Nothing could symbolise the tenacity of Vietnamese people more than the iconic Cu Chi Tunnels. Located 75km northwest of Ho Chi Min City, it is an elaborate 121km network of tunnels and chambers under the town of Cu Chi. Astoundingly, they were dug with bare hands or very simple tools during the French occupation in the 1940s, and further expanded during the Vietnam War in the 1960s. The network, parts of which were several storeys deep, included countless trapdoors, living areas, storage facilities, weapon factories, field hospitals, command centres and kitchens. The tunnels were preserved after the war and have been converted into a large war memorial complex.
Today the complex consists of two main display sites that are open to the public, at Ben Dinh and Ben Duoc. The Ben Dinh site has tunnel reconstructions and some tunnels have been made larger to accommodate tourists, but they provide an accurate idea of what life must have been like in the tunnels. Here the Viet Cong ate, slept, planned attacks, healed their sick and educated their children in the chambers of the Cu Chi Tunnels. Some even wed and gave birth here. Underground conference rooms where campaigns such as the Tet Offensive in 1968 were planned have been restored. There’s even a restaurant serving simple meals that Viet Cong fighters would have eaten.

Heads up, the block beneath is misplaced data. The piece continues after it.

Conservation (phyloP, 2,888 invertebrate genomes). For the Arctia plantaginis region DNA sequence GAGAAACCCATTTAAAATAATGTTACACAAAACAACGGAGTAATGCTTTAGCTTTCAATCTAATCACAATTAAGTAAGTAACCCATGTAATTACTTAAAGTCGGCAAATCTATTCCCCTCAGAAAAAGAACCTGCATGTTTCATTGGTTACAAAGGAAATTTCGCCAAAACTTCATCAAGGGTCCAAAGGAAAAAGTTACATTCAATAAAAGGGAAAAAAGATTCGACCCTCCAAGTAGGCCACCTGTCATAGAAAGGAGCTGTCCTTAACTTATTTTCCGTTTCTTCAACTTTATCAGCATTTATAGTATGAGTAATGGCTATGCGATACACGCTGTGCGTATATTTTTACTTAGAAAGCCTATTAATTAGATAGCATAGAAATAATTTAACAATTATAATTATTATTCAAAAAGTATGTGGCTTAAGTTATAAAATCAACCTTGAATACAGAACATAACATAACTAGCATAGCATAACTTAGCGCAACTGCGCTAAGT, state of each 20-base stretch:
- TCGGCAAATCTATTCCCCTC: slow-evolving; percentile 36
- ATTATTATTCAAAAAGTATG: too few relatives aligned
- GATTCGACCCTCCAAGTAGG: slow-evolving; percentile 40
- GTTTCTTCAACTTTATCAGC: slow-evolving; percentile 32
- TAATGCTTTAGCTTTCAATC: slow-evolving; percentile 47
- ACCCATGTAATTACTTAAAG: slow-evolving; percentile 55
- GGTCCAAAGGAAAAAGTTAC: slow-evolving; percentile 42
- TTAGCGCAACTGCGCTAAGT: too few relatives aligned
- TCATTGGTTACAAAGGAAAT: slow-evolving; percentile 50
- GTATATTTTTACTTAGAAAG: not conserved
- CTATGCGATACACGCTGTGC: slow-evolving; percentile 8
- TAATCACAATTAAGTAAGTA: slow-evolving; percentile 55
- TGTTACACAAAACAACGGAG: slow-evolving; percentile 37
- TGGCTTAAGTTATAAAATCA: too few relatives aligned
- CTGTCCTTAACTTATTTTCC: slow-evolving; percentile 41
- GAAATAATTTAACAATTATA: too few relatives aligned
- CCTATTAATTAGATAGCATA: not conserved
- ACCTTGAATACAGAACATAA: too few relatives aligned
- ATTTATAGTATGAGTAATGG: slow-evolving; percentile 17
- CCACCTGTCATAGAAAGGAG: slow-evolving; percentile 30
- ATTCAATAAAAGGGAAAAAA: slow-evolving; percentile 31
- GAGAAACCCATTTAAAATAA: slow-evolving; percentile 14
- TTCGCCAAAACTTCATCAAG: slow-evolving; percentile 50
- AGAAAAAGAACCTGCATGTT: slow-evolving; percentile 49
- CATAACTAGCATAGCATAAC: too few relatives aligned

Even if you prefer to stay above ground there’s still much of interest, such as learning about the ingenious resistance tactics and how the tunnels provided a defensive advantage over the Americal soldiers. Both sites have gun ranges where you can get to assault rifles such as the AK47. But be warned, you pay per bullet, and an automatic weapon spits them out very rapidly!
Don’t worry, you won’t encounter unpleasant rodents on your visit. But you will learn about an elite group of American volunteers trained in the art of tunnel warfare armed with only a gun, a knife, a torch and a piece of string. These specialists, known as “tunnel rats”, were the Americans’ response to the ineffectiveness of their bombing campaign and the dilemma of the tunnel activity. The “rats” would enter a tunnel and inch their way along by the light of their torch, staying alert to booby traps or cornered Viet Cong.
One detail from the 1st and 5th Infantry uncovered the Viet Cong district HQ and countless documents containing vital intelligence. Maps of US Bases… accounts of troop movements from Cambodia into Vietnam… lists of political sympathisers… even plans for a failed assassination attempt on US Secretary of Defence Robert McNamara.
A crawl through a 100-metre section of tunnel is an option for visitors. The tunnels have been cemented and widened, and low-power lights are installed to make the journey easier and less harrowing than originally. Also there are emergency exit points every 1o metres. However if you have breathing difficulties or any kind of claustrophobia it may not be a suitable choice for you.